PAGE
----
ARDS (Analysis of RotorDynamic Systems) is a public-domain computer program that simulates transient and steady-state dynamics of a rotary machine that can include as many as five interconnected flexible shafts. ARDS can be used to analyze the dynamics of such diverse machines as turbocompressors, turbopumps, gas turbines, steam turbines coupled with electric generators, power-transmission shafts, and other rotating machinery in which the flexibility of shafts is significant. Researchers at Arizona State University wrote the original version of ARDS in the FORTRAN 77 language during the early 1980s for execution on a mainframe computer. Retaining the original FORTRAN 77 language and capabilities, the code was modified into the present version, denoted ARDS-PC, for execution on personal computers. ARDS-PC is also readily convertible to a FORTRAN 90 version for personal computers.

ARDS utilizes finite-element analysis and component-mode synthesis to quickly and accurately calculate transient and steady-state rotor responses. The program includes a fourth-order Runge-Kutta integrator that uses a fixed time step specified by the user. ARDS can compute transient responses to four types of excitation: turns of entire machines about axes other than shaft axes (these turns affect rotor behavior through gyroscopic effects), variable base acceleration, variable applied forces, and suddenly applied imbalance (e.g., loss of a blade). The effects of squeeze-film dampers and dropping onto (and thus rubbing against) backup bearings and the finite stiffness of bearings (including magnetic bearings) can be included in simulations. The customary steady-state responses, including natural frequencies, critical speeds, and effect of rotor imbalance can all be calculated.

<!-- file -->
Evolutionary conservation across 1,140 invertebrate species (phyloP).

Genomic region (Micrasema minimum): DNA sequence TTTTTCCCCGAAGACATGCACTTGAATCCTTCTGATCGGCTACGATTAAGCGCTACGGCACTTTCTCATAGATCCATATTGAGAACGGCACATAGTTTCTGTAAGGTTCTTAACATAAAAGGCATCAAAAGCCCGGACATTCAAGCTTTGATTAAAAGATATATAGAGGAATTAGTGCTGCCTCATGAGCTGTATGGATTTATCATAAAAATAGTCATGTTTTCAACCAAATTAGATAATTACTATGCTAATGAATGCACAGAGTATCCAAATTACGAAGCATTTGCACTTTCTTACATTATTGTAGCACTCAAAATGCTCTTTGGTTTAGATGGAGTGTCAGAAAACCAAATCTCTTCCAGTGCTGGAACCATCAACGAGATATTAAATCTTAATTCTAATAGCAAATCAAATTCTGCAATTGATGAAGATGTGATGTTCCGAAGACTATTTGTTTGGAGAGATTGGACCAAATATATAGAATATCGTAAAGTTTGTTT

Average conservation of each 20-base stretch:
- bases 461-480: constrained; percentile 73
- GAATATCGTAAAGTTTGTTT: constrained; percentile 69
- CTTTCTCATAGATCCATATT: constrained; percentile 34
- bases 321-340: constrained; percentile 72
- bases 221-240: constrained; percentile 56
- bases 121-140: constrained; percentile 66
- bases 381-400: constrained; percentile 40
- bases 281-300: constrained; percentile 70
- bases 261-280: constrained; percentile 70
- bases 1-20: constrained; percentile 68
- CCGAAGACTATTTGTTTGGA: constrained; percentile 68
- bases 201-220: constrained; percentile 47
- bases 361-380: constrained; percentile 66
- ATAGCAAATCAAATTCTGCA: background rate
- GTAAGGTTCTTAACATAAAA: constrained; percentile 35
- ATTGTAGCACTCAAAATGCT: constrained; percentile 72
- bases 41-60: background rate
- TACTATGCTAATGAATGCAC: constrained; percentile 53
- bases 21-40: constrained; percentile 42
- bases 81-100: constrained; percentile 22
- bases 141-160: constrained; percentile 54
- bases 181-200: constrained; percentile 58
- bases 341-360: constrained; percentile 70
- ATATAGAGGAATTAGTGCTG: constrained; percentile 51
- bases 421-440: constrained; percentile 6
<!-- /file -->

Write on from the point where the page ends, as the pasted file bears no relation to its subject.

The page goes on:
Additional functions in ARDS-PC include (1) estimating the peak response following loss of a blade without resorting to a full transient analysis; (2) calculation of sensitivity of response to input parameters; (3) formulation of optimum rotor and damper designs that are optimized in the sense that critical speeds are placed in desirable ranges or bearing loads are minimized; and (4) generation of Poincaré plots so the presence of chaotic motion can be ascertained.

ARDS-PC produces printed and plotted output. The executable code uses the full array sizes of the mainframe version and fits on a high-density floppy disc. ARDS-PC can be executed on personal computers equipped with '486 (or more capable) processors that utilize the DOS operating system with an extended memory manager.

This program was written by David P. Fleming of Glenn Research Center. For further information, access the Technical Support Package (TSP) free on-line at www.nasatech.com/tsp under the Software category.

Inquiries concerning rights for the commercial use of this invention should be addressed to

NASA Glenn Research Center
Commercial Technology Office
Attn: Steve Fedor
Mail Stop 4—8
21000 Brookpark Road
Cleveland
Ohio 44135.

Refer to LEW-17007.